By Bobby Eubank, Thematic Research Analyst
Originally posted on TheHill.com 10/10/17
The Institute for Supply Management’s (ISM) production index increased to 62.2 in recently released data for September, a month marked by notable and unfortunate hurricane activity. This reading is nearing the highs of this economic expansion.
The overall Purchase Manager’s Index (PMI) from the ISM which includes production but also factors such as employment, inventories, backlogs and inflation was reported at 60.8, the highest reading in more than 13 years.
Enabling Secular Growth
Despite below-average economic growth and recurring geopolitical uncertainty, manufacturers here in the U.S. are reporting brisk business. However, with manufacturing gains for 100 consecutive months, many are asking when this business cycle will end.
Instead of focusing on when the cycle will end, which it eventually will, it is important to ask how to make America’s manufacturing base better positioned for secular growth.
The U.S. won’t become the lowest-labor-cost country for manufacturing, and that’s okay. By embracing automation and training our labor force, we can still become a low-cost producer.
Highly productive manufacturing is necessary for the U.S. to become a more competitive exporter but also able to better serve its $13 trillion domestic consumer economy. Several major apparel brands have announced initiatives to start automated production here in the U.S.
Without automation, these plans would never make it to the CFO’s desk given our labor costs relative to developing countries. For now, these initiatives are limited in scope but may begin to attract creative designers and talented engineers to the space.
The word automation is often associated with job loss. While job displacement by definition happens with increased automation, the U.S. has a unique opportunity to create a large and well-paid workforce that harnesses the power of automation.
Currently, the U.S. lacks the trained labor force to program and implement automation across our factories and warehouses. None of the major robotics companies are based in the U.S.
However, the U.S. is a leader in the hardware and software that enable Artificial Intelligence (AI) which is on the cusp of adoption in factories and warehouses around the world. This technology can allow robots to learn on their own how to best perform a task and then share that method with other robots.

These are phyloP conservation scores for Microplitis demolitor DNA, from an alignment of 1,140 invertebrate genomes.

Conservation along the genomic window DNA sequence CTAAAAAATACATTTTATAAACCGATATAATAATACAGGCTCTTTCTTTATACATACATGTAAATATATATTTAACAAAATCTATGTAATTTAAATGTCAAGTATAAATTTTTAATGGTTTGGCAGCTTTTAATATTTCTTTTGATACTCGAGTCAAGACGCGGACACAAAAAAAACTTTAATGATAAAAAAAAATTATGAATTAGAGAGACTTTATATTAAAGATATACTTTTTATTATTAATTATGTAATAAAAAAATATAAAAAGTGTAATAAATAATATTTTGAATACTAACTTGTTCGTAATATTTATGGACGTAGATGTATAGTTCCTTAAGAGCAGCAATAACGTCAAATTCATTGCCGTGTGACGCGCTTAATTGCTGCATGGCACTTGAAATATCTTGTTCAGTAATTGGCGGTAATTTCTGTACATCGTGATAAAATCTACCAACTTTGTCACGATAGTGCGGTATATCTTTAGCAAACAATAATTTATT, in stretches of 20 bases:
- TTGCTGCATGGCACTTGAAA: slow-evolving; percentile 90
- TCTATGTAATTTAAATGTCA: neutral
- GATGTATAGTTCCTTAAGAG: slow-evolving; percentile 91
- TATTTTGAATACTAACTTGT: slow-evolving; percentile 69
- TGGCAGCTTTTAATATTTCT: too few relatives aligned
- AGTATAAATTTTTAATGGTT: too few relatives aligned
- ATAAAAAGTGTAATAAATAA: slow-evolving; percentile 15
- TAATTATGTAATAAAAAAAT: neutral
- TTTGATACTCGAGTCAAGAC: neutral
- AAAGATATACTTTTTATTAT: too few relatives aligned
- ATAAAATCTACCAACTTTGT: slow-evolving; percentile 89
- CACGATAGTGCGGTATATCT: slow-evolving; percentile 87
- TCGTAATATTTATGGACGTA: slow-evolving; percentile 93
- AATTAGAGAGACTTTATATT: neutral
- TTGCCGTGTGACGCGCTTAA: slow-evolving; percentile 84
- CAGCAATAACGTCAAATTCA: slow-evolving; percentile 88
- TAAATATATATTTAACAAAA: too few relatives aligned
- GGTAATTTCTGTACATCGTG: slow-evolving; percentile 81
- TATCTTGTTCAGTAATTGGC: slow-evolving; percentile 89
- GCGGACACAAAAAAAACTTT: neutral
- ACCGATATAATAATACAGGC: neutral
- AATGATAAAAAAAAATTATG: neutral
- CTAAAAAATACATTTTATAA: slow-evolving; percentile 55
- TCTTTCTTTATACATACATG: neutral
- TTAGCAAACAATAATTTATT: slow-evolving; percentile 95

AI will drastically reduce the high costs of programming automation equipment and free those programmers from the tedious task of integrating machinery and allow them to work on higher value problems.
One area that continues to see strong job growth despite automation is warehouses. Our consumer economy is going through a paradigm change where goods are being delivered from warehouses rather than being carried home from a store.
Amazon, despite rapidly increasing its robotics usage, announced in July that it was looking to hire an additional 50,000 people for its fulfillment centers and also announced plans for a second headquarters with 50,000 jobs, each paying over $100,000.
This is in addition to its already massive employee base, including those programming robots and researching artificial intelligence.
Artificial Intelligence Arms Race
From manufacturing to retail merchandising algorithms, AI offers great benefits to numerous industries. Companies worldwide are seeking to catch up to American companies’ head start.
Stifling the adoption of automation and AI during this key phase would harm rather than help America’s ability to grow a talented workforce capable of solving the challenging problems of the future.
Bobby Eubank, CFA, is an equity research analyst for Chevy Chase Trust, which provides investment advisory and corporate fiduciary services.